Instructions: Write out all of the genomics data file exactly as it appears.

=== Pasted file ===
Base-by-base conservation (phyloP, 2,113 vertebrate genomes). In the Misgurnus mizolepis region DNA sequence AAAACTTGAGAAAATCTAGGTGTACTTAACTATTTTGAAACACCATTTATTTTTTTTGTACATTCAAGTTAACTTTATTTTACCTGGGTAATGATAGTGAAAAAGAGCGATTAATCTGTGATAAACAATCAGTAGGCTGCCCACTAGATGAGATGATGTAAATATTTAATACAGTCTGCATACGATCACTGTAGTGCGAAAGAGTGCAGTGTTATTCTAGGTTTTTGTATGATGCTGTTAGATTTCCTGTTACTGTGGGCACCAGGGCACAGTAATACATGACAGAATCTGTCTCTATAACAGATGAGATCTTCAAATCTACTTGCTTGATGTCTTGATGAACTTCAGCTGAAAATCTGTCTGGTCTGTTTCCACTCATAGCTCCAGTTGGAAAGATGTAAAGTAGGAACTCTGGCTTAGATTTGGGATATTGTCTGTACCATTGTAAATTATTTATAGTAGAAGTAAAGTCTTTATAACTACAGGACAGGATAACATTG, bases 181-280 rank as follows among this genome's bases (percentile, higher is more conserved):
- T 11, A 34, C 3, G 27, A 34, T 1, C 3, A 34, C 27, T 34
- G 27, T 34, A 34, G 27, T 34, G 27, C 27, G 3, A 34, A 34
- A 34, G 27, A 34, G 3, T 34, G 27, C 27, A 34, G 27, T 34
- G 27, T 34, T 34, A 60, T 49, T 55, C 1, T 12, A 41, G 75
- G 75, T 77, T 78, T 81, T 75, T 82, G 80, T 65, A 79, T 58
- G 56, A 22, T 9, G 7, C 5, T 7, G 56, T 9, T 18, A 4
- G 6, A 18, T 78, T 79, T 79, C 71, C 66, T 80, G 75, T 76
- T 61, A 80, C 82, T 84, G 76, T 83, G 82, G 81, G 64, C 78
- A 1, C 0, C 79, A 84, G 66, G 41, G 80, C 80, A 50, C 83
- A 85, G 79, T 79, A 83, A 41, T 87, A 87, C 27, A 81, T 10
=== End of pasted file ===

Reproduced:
Base-by-base conservation (phyloP, 2,113 vertebrate genomes). In the Misgurnus mizolepis region DNA sequence AAAACTTGAGAAAATCTAGGTGTACTTAACTATTTTGAAACACCATTTATTTTTTTTGTACATTCAAGTTAACTTTATTTTACCTGGGTAATGATAGTGAAAAAGAGCGATTAATCTGTGATAAACAATCAGTAGGCTGCCCACTAGATGAGATGATGTAAATATTTAATACAGTCTGCATACGATCACTGTAGTGCGAAAGAGTGCAGTGTTATTCTAGGTTTTTGTATGATGCTGTTAGATTTCCTGTTACTGTGGGCACCAGGGCACAGTAATACATGACAGAATCTGTCTCTATAACAGATGAGATCTTCAAATCTACTTGCTTGATGTCTTGATGAACTTCAGCTGAAAATCTGTCTGGTCTGTTTCCACTCATAGCTCCAGTTGGAAAGATGTAAAGTAGGAACTCTGGCTTAGATTTGGGATATTGTCTGTACCATTGTAAATTATTTATAGTAGAAGTAAAGTCTTTATAACTACAGGACAGGATAACATTG, bases 181-280 rank as follows among this genome's bases (percentile, higher is more conserved):
- T 11, A 34, C 3, G 27, A 34, T 1, C 3, A 34, C 27, T 34
- G 27, T 34, A 34, G 27, T 34, G 27, C 27, G 3, A 34, A 34
- A 34, G 27, A 34, G 3, T 34, G 27, C 27, A 34, G 27, T 34
- G 27, T 34, T 34, A 60, T 49, T 55, C 1, T 12, A 41, G 75
- G 75, T 77, T 78, T 81, T 75, T 82, G 80, T 65, A 79, T 58
- G 56, A 22, T 9, G 7, C 5, T 7, G 56, T 9, T 18, A 4
- G 6, A 18, T 78, T 79, T 79, C 71, C 66, T 80, G 75, T 76
- T 61, A 80, C 82, T 84, G 76, T 83, G 82, G 81, G 64, C 78
- A 1, C 0, C 79, A 84, G 66, G 41, G 80, C 80, A 50, C 83
- A 85, G 79, T 79, A 83, A 41, T 87, A 87, C 27, A 81, T 10